Donald Trump pulled some pretty unseemly stunts to win the 2016 United States presidential election.
He threatened to put his opponent, Hillary Clinton, in jail and publicly asked Russia to hack her emails. After Russian operatives did something similar – stealing emails from Democratic National Committee servers – the Trump campaign publicized the hacked emails, which were published on WikiLeaks. Trump aides also met with Russian spies who promised information damaging to Clinton.
Some of these activities, which special counsel Robert Mueller uncovered in his 22-month investigation into Trump, may have been illegal.
Other Trump attacks on Clinton were tawdry, unethical and, according to Attorney General William Barr in his May 1 testimony to Congress, technically lawful.
The attacks were, for the Justice Department at least, dirty tricks.
Students of American history – including those who’ve read the college U.S. politics textbook I co-authored – will know that Trump has a lot of company in the dirty tricks department: Elections have always been nasty.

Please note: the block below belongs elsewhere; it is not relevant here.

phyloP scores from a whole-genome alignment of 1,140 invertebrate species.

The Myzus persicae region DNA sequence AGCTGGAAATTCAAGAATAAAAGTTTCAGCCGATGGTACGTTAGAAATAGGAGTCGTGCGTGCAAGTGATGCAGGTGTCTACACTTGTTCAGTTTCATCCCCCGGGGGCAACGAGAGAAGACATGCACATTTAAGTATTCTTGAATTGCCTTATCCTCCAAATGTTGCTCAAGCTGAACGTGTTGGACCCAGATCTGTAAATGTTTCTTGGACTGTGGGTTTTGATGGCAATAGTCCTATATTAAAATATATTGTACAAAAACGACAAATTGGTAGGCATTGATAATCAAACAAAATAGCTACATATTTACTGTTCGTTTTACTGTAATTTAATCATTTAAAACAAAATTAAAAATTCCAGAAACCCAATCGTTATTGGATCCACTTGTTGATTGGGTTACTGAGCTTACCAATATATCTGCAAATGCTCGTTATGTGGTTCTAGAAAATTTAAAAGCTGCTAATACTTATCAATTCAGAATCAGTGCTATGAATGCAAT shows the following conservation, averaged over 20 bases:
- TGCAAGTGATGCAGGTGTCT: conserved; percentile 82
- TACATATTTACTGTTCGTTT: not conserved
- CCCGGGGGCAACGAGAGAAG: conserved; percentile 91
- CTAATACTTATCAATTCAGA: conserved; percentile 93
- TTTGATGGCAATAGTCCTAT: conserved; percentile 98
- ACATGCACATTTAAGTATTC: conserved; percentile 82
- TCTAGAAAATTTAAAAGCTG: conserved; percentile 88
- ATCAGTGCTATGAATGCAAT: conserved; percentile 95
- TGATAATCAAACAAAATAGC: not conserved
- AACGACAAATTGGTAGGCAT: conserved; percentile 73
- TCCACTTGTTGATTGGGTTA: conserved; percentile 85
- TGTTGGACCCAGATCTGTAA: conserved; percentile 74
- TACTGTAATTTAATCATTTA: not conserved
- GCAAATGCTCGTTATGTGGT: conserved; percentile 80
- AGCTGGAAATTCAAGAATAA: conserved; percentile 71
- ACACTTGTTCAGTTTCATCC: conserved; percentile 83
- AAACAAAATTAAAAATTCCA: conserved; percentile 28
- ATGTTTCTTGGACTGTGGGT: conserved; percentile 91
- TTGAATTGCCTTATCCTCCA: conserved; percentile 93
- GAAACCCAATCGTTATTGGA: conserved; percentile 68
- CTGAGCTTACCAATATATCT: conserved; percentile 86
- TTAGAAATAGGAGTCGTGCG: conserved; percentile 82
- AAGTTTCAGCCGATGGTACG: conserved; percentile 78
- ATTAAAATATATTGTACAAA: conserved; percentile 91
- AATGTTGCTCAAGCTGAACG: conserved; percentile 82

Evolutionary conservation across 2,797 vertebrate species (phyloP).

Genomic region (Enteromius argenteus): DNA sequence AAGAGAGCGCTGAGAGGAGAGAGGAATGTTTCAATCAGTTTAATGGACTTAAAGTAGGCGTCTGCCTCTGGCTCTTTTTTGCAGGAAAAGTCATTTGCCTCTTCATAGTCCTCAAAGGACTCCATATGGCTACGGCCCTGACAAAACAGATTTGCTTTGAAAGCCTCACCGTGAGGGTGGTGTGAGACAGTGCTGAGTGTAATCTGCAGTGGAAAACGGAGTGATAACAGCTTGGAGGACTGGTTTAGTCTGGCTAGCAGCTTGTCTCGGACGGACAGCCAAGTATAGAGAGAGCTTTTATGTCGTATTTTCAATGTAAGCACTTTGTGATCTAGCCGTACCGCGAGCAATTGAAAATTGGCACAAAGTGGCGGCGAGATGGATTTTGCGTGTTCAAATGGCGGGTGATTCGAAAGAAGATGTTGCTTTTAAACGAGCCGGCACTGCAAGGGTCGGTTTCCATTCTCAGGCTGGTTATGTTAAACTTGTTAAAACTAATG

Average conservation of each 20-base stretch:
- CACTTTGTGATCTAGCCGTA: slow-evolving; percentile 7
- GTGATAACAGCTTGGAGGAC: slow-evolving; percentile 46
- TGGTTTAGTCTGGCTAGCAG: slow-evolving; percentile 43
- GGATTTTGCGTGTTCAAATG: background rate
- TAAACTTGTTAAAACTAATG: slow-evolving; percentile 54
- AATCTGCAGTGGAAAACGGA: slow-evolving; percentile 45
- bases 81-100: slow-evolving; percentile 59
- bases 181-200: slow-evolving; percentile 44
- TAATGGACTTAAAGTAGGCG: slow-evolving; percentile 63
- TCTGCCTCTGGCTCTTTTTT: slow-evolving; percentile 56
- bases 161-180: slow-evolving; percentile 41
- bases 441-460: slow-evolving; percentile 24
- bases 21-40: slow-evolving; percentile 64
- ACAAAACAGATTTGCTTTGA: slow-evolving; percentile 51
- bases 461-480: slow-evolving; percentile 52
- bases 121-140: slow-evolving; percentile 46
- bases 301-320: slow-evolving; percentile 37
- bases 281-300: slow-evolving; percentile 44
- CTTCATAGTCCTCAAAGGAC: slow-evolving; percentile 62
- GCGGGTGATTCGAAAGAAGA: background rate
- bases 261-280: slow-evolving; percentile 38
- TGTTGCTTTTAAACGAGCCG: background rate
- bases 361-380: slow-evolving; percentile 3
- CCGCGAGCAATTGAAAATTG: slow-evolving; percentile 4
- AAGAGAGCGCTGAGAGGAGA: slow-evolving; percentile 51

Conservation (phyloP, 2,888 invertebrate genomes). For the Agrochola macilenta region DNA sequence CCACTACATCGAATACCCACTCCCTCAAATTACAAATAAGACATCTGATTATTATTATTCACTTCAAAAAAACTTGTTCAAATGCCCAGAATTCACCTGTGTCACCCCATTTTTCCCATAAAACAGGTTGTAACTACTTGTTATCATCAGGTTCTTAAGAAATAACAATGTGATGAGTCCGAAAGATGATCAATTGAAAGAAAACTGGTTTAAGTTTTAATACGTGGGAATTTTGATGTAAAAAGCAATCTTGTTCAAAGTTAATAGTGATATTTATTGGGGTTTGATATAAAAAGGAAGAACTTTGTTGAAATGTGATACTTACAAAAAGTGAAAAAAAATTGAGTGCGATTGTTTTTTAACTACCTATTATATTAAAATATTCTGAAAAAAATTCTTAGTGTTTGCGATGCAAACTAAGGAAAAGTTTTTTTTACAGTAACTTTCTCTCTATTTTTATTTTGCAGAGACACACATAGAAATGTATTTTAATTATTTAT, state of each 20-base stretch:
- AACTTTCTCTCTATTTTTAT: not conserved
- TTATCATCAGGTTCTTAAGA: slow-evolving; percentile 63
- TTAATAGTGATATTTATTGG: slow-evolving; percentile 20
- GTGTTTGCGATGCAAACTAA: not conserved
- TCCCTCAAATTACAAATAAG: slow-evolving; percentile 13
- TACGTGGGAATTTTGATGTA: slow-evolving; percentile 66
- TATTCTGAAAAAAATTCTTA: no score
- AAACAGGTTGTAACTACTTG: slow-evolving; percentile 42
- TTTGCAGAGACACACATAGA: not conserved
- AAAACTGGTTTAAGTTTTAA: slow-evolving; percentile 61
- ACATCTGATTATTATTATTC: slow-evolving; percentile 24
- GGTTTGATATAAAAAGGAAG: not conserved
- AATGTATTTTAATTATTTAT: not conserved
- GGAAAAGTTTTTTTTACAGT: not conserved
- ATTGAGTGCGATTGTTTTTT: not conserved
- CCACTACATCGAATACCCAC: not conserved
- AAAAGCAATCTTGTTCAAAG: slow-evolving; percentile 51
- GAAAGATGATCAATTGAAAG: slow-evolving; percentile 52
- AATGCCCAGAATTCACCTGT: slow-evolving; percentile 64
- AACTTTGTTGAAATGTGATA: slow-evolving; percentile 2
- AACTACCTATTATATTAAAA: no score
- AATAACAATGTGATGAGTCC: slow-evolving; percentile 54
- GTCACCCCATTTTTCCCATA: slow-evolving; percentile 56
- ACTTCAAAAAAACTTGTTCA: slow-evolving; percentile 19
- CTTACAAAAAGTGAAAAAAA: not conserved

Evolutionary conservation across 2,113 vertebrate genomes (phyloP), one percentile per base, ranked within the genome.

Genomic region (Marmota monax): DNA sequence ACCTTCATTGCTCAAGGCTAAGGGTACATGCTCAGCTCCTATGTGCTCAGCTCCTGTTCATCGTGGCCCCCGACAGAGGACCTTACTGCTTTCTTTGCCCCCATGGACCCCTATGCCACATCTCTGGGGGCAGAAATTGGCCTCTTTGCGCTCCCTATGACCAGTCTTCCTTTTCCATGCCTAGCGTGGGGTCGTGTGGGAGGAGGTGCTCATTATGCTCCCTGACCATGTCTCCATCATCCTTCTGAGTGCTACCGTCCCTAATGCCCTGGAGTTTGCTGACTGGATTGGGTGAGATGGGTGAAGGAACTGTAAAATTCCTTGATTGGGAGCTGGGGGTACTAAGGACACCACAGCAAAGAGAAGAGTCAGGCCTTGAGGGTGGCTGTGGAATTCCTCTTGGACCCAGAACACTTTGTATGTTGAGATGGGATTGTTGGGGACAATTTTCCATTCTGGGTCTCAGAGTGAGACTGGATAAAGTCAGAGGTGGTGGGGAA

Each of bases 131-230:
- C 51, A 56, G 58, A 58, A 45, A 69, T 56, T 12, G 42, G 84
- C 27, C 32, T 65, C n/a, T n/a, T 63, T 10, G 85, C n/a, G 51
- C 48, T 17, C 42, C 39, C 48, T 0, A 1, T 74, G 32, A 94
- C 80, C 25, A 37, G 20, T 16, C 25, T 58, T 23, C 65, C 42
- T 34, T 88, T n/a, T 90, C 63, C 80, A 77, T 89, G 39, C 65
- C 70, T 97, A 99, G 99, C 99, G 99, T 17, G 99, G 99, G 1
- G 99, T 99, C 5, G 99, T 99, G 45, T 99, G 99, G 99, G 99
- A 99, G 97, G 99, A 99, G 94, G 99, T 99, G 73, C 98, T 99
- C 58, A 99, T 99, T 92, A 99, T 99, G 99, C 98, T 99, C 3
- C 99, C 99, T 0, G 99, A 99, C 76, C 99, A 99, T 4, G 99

Since the earliest years of the republic, candidates have used deceptive, underhanded and dubiously legal tactics to discredit their opponents.
1800: Jefferson vs. Adams
The 1800 race between Thomas Jefferson and John Adams was a lowly beginning for the new American democracy.
Jefferson was Adams’ vice president from 1797 to 1801. To defeat his boss without personally maligning the president of the United States, Jefferson let a journalist, James Callender, do his dirty work.
Callender wrote rapidly partisan articles for the Richmond Reporter newspaper and in a self-published 1800 anti-Federalist pamphlet called “The Prospect Before Us.” One of his more creative attacks was to question Adams’ masculinity. He accused Adams of being a “hideous hermaphroditical character, which has neither the force and firmness of a man, nor the gentleness and sensibility of a woman.”
Callender’s anti-Federalist publications during the campaign led to his prosecution under the Sedition Act, according to the Thomas Jefferson Foundation. In May 1800, he was sentenced to nine months in jail and a US$200 fine.